Metroland News Service Bree Chaput says winning the Outstanding Women of Laurier award is the perfect way to end her four years at the university.

Bree Chaput noticed the poster while she was filling her water bottle during her first basketball practice four years back at Wilfrid Laurier University.

The OWL acronym — Outstanding Women of Laurier — caught the guard’s eye from the court.

“I thought it would be a good goal for myself,” said the Guelph native. “By going for it, I could then reflect back on myself and know I did everything I could to succeed academically, athletically and in the community.”

Wednesday that target was realized when the 21-year-old was named Laurier’s outstanding woman during a luncheon at the Waterloo Inn.

Chaput edged teammate Doreen Bonsu and soccer players Emily Brown and Kelsey Tikka in taking the honour in her final year as a Golden Hawk. Laurier alumna and Tennis Canada CEO Kelly Muruments was the keynote speaker at the event.

“I can’t think of a better way to end it,” said the kinesiology and physical education major. “This is the cherry on top of a perfect four years.”

The award celebrates achievement in sport, school and the community, of which Chaput has experience in spades. She co-captained the Golden Hawks to the national finals this past season (the squad lost in the quarter-finals), was one of 20 students nationwide to earn a McGraw-Hill Ryerson scholarship and volunteers with a host of local groups including Big Brothers Big Sisters of Waterloo Region.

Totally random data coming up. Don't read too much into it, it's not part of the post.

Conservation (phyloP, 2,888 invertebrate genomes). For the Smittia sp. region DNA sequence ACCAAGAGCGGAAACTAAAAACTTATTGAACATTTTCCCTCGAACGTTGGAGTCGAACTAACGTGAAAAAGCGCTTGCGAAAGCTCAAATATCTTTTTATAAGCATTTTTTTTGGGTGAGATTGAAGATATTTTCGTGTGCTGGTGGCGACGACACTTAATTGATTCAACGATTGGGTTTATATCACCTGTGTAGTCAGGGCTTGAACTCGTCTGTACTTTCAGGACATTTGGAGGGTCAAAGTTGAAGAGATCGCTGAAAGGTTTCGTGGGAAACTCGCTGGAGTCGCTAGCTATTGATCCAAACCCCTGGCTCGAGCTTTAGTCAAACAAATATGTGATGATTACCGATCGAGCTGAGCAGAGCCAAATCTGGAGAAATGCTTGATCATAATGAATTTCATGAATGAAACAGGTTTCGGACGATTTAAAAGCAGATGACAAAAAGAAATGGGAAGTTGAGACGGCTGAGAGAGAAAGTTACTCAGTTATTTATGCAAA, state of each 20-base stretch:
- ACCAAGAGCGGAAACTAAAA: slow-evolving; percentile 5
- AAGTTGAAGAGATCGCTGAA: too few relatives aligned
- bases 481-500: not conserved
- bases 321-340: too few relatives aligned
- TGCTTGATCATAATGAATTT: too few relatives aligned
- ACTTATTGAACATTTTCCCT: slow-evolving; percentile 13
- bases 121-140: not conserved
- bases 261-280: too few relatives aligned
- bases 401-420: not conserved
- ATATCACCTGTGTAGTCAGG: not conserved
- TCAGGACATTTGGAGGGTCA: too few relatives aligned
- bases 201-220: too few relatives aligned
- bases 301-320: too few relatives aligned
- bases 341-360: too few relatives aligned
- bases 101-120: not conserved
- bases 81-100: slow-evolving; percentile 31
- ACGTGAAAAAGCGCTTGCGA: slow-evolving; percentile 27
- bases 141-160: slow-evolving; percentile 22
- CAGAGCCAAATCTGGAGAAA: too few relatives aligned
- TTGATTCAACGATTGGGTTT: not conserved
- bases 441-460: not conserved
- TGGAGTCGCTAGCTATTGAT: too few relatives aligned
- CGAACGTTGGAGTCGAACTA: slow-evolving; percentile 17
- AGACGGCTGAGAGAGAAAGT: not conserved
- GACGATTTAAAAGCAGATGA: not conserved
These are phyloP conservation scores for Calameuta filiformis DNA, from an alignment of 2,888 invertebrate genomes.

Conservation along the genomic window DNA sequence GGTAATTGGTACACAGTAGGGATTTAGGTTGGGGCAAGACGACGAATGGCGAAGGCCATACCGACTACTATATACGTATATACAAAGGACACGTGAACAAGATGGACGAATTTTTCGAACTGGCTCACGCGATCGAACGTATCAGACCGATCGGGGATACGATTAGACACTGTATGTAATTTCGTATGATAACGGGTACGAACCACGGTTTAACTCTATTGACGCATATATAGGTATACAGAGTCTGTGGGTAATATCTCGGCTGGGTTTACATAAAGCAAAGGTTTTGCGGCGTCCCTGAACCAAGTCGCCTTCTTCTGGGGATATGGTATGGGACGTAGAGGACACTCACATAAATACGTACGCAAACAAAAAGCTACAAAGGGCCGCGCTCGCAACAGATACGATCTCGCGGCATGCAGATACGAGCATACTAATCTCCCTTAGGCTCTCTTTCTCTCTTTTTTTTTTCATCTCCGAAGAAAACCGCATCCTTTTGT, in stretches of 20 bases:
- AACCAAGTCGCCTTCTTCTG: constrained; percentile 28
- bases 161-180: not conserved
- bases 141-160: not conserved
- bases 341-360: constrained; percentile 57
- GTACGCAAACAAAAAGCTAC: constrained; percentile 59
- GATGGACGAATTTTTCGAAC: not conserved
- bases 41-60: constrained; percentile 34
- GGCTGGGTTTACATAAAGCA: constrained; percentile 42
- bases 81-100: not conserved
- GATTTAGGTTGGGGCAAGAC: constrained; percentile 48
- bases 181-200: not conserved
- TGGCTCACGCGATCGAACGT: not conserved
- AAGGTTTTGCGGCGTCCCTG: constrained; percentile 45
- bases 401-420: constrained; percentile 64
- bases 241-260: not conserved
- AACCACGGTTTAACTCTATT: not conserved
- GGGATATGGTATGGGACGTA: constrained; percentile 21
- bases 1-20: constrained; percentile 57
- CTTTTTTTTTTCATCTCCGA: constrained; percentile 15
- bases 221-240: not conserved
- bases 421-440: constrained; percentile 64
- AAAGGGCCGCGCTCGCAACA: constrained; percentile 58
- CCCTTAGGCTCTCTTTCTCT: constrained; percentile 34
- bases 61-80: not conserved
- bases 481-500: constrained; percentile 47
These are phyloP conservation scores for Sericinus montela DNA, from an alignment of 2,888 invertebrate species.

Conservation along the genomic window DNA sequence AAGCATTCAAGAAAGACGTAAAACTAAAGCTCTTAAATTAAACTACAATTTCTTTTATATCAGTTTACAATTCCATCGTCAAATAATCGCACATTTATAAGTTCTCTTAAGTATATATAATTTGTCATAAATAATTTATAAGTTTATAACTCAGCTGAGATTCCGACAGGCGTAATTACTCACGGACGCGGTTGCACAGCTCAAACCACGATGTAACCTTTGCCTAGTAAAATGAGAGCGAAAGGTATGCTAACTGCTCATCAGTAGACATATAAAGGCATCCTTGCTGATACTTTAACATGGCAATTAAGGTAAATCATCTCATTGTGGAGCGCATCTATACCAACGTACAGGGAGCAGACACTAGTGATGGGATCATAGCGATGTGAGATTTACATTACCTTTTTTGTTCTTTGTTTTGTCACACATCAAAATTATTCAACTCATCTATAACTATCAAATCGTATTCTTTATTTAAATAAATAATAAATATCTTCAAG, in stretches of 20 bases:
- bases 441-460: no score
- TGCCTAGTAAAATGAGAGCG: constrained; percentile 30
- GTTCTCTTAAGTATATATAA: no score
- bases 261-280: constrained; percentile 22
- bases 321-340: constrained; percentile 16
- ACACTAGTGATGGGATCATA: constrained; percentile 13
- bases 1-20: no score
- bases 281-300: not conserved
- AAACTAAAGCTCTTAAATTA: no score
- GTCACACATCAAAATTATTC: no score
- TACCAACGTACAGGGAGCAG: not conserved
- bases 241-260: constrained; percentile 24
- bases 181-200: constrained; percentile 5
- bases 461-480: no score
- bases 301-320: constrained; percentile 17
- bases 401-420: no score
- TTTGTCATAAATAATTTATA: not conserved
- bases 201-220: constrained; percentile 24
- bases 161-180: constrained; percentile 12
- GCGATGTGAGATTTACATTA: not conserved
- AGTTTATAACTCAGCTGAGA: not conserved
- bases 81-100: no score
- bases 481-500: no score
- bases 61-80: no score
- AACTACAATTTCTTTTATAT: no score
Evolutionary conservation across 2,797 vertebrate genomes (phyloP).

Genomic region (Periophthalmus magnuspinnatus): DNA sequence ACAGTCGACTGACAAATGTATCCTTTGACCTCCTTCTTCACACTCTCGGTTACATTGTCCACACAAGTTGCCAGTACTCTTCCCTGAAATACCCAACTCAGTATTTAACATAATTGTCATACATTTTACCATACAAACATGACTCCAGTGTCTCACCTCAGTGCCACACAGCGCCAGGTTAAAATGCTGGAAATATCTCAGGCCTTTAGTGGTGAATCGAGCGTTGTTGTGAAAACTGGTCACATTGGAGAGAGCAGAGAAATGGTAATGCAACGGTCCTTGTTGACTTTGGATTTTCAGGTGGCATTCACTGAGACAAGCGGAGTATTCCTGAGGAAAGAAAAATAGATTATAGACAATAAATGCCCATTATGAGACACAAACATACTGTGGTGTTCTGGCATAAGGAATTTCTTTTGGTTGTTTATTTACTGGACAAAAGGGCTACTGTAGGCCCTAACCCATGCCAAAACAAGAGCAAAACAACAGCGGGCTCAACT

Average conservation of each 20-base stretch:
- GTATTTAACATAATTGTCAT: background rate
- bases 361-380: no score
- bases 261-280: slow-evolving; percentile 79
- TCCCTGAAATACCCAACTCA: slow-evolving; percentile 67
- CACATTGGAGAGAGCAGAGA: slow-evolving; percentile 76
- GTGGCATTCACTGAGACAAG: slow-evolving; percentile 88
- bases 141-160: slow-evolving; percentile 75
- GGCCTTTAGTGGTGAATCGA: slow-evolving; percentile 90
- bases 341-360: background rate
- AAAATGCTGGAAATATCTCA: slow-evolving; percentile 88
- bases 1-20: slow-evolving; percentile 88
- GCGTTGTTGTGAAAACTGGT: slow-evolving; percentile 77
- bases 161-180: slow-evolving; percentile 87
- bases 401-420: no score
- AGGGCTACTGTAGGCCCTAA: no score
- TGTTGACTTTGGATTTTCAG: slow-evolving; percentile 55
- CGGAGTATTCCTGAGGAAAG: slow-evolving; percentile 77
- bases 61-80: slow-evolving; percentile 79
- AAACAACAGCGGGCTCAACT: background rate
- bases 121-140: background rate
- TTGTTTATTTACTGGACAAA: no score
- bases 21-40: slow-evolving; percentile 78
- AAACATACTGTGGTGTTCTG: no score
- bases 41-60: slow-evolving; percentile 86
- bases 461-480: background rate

“There have been so many people who have volunteered their time to help me reach my full potential so I think it’s important to give back,” she said.

Chaput says she has been surrounded by outstanding women all her life. None more than mom Cathy, who works for the Wellington Catholic District School Board.

“She is one of the busiest women I’ve ever met and I never hear her complain about it,” said Chaput, who graduated form Bishop Macdonell Catholic High School. “She’s always taking every opportunity she can at work or in the community.”

And while her mom doesn’t boast a sweet hook shot — “we used to play basketball a bit in my driveway and it was always a good laugh” — she has raised a winner off the court.

“She’s quite the role model,” said Chaput, who also credits dad Andrew and the rest of her clan in her success. “I’m very fortunate to have a very good family.”

And she’ll be seeing more of them now that her days at Laurier are done. It’s time to move back home while she awaits word on which teacher’s college she’ll attend in the fall.

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